Effects of Running on a Treadmill

The modern treadmill found in today's fitness centers offer runners a high degree of programmable sophistication, incorporating the latest advances in technology and innovation making the treadmill an irresistible training tool. The workout scenarios runners have at hand exceed by a wide margin those available to runners using the open road or trail. Boredom can be offset by watching television, reading, or listening to music--even people watching.

Injury Prevention

The connective tissue and bones in your legs take a beating from concrete or asphalt. Running on these surfaces too fast or far can lead to overuse injuries. Although asphalt is a more forgiving surface then concrete, neither provides the shock absorbency provided by the running surface of a treadmill. In addition, the treadmill offers a flat surface, unlike roads, which are often crowned, causing further stress on your ankles and knees.


Pacing is an important skill to master as a runner. The treadmill is an effective teaching tool, as you can program your desired pace and stay right on it, which might not be the case running free range. However, take heed as pace lock can lead to muscle soreness after a run on the treadmill. When road running, you can more effectively manage your effort--reducing your speed if you feel winded or tired. However, on a treadmill you have set your pace. If you feel winded or tired, you may begin to lengthen your stride to keep pace.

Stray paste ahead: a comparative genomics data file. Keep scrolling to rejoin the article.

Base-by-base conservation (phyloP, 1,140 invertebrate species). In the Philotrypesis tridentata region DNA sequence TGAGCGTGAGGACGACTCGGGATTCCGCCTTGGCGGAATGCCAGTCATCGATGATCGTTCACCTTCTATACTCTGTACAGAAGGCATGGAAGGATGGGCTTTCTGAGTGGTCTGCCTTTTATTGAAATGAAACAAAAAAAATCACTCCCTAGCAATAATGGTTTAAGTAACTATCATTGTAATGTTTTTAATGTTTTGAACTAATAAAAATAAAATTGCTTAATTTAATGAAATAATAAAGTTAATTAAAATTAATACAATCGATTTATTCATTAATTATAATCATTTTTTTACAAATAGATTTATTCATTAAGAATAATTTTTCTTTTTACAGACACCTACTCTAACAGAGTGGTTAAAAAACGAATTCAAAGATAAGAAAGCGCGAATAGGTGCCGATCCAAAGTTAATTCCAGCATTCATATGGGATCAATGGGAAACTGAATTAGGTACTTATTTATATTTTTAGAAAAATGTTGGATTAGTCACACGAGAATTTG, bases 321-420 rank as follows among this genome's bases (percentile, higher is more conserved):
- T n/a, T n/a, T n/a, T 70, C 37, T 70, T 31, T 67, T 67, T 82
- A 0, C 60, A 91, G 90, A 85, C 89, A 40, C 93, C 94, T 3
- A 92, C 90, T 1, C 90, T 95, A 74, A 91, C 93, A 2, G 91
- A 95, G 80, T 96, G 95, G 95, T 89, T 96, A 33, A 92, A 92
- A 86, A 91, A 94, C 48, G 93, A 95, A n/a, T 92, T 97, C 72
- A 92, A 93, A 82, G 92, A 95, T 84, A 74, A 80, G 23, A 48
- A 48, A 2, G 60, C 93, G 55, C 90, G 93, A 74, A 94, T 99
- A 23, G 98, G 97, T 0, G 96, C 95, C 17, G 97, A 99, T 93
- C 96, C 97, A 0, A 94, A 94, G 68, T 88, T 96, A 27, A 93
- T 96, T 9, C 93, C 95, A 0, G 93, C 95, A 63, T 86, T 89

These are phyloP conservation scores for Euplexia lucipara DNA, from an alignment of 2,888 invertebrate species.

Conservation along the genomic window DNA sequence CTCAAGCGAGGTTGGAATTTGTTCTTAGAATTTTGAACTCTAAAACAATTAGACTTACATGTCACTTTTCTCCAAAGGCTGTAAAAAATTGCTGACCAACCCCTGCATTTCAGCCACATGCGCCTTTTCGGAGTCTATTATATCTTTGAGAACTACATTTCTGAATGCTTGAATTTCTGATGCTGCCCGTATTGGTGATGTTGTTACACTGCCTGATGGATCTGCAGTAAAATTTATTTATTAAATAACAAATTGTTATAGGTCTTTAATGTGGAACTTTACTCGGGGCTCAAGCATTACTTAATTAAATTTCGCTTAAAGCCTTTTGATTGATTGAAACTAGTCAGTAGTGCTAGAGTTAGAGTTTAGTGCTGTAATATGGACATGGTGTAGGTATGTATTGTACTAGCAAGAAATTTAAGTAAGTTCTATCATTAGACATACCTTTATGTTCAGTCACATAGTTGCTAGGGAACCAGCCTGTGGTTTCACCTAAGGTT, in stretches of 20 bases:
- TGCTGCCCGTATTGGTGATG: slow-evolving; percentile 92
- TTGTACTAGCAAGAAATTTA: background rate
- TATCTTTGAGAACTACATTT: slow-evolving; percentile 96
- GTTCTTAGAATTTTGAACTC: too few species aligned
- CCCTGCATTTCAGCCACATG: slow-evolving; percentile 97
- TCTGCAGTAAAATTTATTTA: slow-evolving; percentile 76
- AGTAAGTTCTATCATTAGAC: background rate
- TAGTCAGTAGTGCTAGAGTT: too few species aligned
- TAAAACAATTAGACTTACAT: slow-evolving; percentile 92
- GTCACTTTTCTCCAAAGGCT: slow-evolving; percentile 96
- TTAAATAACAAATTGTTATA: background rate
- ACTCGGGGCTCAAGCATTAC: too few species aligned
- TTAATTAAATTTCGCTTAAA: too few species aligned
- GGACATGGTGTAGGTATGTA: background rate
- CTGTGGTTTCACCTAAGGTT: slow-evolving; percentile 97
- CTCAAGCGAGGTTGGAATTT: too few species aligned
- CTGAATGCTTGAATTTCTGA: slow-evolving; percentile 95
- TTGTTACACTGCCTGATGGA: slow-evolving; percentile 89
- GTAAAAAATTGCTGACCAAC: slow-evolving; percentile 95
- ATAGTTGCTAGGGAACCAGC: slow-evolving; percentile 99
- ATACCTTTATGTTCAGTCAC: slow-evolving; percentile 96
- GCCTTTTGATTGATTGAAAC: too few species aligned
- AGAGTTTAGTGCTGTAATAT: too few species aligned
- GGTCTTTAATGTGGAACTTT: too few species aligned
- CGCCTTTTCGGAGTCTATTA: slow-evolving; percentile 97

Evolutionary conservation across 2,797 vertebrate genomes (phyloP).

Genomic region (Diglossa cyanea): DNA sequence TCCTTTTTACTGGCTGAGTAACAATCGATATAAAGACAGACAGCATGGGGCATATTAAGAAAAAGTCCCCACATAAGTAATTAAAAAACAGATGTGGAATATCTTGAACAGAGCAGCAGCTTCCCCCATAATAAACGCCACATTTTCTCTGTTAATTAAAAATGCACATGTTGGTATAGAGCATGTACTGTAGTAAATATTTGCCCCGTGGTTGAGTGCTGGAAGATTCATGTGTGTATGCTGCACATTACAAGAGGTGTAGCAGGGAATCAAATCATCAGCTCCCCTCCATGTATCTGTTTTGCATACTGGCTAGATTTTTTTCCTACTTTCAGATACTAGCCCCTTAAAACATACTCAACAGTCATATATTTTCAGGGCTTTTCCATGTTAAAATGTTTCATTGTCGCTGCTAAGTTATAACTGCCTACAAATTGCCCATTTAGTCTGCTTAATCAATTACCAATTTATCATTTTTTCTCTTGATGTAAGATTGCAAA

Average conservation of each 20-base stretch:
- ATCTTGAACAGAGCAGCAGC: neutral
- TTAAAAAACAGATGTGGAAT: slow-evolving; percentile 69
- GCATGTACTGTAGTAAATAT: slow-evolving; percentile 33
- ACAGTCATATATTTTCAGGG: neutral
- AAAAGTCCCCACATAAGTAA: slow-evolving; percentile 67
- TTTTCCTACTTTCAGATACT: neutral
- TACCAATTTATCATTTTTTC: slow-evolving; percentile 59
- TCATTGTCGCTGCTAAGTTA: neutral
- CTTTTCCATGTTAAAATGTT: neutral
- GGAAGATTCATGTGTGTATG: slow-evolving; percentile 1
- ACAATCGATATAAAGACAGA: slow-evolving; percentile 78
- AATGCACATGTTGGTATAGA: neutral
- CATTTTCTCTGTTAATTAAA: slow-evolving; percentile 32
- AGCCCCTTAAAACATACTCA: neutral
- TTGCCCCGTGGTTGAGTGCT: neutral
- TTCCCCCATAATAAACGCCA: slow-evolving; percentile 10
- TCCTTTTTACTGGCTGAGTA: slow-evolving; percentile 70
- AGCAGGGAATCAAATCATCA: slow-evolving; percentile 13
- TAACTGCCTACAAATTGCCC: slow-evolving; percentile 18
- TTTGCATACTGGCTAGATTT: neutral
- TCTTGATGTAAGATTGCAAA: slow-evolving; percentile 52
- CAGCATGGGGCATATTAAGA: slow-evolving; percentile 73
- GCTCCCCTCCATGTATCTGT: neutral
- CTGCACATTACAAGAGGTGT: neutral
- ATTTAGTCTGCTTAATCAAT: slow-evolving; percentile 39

Runners complain about the weather being either too hot or cold. Perhaps there is rain, sleet, or snow, raising the dangers of slips, falls, and other related hazzards. Clothing designed for any adverse weather condition is expensive and can be cumbersome.Training indoors on a treadmill is a way to beat the heat or cold and get your workout completed excuse free.


According to Joe Friel, author of "Going Long," a triathlon training reference book, efficient runners have a high foot turn over cycle--between 160 to 180 foot strikes per minute. Determine your foot strikes by counting how often your feet strike the running surface in 30 seconds, and then multiply by two. Try to improve your stride count during your run by focusing on taking shorter, quicker strides and keeping your feet under your waist, low to the running surface you will find this keeps your mind occupied, and will combat boredom

About the Author

Gregg Seltzer is a freelance writer and photographer based in Chino, Calif. He brings a professional approach to each new project, specializing in general subjects and health and fitness issues.